Theodore Hanau (French-American, 1899-1966)
( b. Paris, June 2, 1899-d. New York City, Nov. 17, 1966)
Pueblo Indian Group, New Mexico 1928
Oil on canvas
26 x 32 inches
Signed Jean Hanau & dated 1928 New Mexico, at lower left
Bernheim Gallery, Paris, 1929
Art Market (misidentified as "Kanau")
Private Collection (misidentified)
Fred R. Kline Gallery (here discovered as by Hanau, with new research added)
Bernheim Gallery, Paris, 1929
Fred R. Kline Gallery, Santa Fe. "Jean Hanau: A French Artist in New Mexico, 1928". Summer 2000.
Publication (see below)
"Jean Theodore Hanau New Perspective On A Neglected Artist",
copyright 2000 Fred R. Kline: www.klinegallery.com
"Jean Theodore Hanau:
New Perspective On A Neglected Artist"
copyright 2000 Fred R. Kline
A French born American artist, Jean Hanau was known for his Art Deco style in oil paintings and sculpture and in the decorative arts, which included architectural commissions in New York City from the 1940s, among them wall reliefs and murals and gold leaf designs on mirrors. Hanau taught for periods from the 1940s at the Art Students League and was a member of noted New York City group of deaf people called “The Merry-Go-Rounders”. In 1942, he became an American citizen and lived his last 25 years as an active artist in New York City near Greenwich Village. Personal accounts treat Jean Hanau fondly and have characterized him as “a tiny likable man with exotic tastes who wore a beret and rimless glasses and was popular with the children of his friends.”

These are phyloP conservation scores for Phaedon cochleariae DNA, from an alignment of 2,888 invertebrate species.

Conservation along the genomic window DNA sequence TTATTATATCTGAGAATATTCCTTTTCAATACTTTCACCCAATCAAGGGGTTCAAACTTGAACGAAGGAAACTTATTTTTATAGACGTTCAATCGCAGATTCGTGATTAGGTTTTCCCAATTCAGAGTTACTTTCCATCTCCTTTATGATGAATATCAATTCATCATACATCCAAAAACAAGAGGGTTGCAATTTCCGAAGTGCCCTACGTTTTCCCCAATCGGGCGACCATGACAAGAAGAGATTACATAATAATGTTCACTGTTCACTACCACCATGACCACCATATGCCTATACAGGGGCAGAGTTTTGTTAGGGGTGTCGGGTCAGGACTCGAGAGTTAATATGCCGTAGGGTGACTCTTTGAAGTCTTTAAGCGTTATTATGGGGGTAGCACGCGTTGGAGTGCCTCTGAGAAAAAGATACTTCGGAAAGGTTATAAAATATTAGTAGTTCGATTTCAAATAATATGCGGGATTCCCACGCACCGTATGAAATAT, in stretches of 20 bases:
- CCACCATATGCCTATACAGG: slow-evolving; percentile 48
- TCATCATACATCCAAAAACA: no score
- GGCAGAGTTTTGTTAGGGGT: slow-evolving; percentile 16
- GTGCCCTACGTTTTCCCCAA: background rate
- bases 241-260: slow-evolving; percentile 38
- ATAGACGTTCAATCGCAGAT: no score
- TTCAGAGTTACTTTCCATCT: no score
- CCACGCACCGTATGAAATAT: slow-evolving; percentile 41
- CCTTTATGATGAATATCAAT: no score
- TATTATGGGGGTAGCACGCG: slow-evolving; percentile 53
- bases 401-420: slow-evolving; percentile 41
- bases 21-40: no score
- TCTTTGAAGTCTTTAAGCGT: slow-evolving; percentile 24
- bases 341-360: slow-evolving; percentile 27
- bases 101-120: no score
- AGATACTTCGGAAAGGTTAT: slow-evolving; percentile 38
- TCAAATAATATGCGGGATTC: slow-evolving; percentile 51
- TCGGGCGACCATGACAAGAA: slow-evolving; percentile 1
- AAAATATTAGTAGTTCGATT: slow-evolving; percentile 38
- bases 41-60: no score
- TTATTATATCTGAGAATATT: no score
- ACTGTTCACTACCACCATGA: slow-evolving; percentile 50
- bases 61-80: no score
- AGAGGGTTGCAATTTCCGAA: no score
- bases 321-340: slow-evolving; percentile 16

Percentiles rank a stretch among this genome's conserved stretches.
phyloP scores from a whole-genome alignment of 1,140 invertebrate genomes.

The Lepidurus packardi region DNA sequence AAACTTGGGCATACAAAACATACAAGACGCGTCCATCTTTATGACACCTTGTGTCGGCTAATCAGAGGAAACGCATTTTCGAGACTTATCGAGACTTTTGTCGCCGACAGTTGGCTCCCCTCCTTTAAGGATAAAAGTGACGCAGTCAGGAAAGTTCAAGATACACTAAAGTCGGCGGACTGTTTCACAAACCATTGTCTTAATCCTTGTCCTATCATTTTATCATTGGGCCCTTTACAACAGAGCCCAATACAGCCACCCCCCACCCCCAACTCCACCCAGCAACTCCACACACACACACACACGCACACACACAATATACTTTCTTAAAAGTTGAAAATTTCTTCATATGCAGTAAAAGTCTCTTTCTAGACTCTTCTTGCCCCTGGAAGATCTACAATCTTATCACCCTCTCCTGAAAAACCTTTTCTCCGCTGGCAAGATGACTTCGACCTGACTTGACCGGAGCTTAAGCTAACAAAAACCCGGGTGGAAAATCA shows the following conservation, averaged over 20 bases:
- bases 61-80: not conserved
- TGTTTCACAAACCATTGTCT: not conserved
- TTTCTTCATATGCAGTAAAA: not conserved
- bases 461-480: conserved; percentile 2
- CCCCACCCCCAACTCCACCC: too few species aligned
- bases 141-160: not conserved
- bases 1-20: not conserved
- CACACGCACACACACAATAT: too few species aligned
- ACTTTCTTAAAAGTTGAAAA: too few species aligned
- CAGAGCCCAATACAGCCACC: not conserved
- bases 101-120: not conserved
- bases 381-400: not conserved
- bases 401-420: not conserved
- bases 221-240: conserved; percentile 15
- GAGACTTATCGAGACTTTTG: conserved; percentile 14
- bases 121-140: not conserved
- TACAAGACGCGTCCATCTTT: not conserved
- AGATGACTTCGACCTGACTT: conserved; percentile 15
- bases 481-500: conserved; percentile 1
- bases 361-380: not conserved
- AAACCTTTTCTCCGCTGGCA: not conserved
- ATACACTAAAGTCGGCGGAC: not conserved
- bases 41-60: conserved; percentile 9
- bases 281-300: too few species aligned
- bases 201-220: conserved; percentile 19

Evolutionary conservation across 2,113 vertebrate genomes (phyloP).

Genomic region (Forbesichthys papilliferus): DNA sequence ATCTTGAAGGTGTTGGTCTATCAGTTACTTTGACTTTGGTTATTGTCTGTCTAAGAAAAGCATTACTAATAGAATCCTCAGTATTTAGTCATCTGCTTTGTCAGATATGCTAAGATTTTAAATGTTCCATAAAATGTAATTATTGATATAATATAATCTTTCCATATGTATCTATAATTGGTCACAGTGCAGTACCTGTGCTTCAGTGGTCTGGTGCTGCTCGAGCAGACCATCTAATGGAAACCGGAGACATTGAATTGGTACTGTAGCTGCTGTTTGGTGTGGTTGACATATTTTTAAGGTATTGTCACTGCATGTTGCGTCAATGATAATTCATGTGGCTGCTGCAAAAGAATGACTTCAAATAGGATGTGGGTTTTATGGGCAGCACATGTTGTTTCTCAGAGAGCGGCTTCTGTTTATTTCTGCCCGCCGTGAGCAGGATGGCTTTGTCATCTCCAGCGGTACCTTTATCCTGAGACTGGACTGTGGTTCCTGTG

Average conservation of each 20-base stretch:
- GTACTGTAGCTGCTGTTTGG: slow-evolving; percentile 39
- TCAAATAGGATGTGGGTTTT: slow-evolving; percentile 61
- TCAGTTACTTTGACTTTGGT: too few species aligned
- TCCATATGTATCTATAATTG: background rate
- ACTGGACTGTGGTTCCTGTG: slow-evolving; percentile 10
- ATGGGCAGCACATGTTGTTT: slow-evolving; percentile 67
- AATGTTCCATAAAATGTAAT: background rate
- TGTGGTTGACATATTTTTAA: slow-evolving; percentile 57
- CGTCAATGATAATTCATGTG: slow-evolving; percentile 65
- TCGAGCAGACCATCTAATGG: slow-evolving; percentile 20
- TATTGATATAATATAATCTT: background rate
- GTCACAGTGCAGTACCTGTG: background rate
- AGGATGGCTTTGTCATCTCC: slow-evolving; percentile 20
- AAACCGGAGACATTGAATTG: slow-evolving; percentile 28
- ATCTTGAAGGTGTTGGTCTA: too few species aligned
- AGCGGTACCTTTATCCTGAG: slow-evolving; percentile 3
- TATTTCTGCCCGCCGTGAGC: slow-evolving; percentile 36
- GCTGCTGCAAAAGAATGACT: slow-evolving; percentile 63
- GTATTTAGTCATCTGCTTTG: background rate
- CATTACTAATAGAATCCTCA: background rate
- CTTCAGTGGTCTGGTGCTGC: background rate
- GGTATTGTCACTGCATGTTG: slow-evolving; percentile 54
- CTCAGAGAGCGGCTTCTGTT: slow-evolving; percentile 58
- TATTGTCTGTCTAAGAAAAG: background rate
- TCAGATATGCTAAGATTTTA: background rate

During his formative years, Hanau studied and worked in France and elsewhere in Europe. From an early age in Paris, Jean Hanau was singled out as an artist of talent. At the age of 13, he exhibited for the first time at the 1913 Salon of Independents. Continuing into his teens and early twenties, he exhibited at the Salon of the Tuileries and at the important Salon D’Automne in the company of Matisse, Rouault, Marquet, and Bonnard. Hanau was clearly influenced by (and possibly exhibited in) the legendary 1925 Paris International Exposition of Art Deco, which announced this style to the world.
In 1928-29, Hanau traveled to New Mexico and painted his now famous series of paintings of the Pueblo Indians in the Art Deco style. He also painted New Mexico landscapes, these in a more expressionistic style. In 1929, to much acclaim, he exhibited his New Mexico paintings at the Bernheim Gallery in Paris. This exhibition was influential in establishing the milieu of the American Indian as an important matrix from which the Art Deco movement evolved in both design and subject matter. Hanau’s paintings of American Indians, in particular, have a notable place in the evolution of 20th century Modernism which emanated from France.
Hanau exhibited during the 1920s and 1930s at various galleries in Paris, including: Devambez, Drouant, and Simonson. His wide range of subject matter in paintings included figurative, genre, landscape, portraiture, and still life. He participated in important exhibitions in various places where he settled for periods of time, among them: “French Artists in Brussels” and “The Artistic Circle of Barcelona”.
Hanau’s teachers, at different periods, were the painter Fernand Cormon at the Beaux-Arts and the sculptor Filippo Colarossi at his famous Studio in Paris and Rome. Hanau’s artistic circle included Louis-Francois Biloul (1874-1947), Bernard Naudin (1876-1940), Charles Guerin (1875-1939), and C.A. Picart Le Doux (1881-1959).
Jean Hanau’s paintings are rarely available and likely remain in private and public collections in France and the United States. None are known to be in museum collections in the United States.
Edouard-Joseph Rene. Dictionnaire Biographique des Artistes Contemporains 1910-34. Paris, 1934 (3 vols.)
E. Benezit. Dictionnaire des Peintres, Sculpteurs, etc. Librairie Grund, 1966.
Personal correspondence: friends of Hanau with Fred R. Kline
Sold to a distingished private collection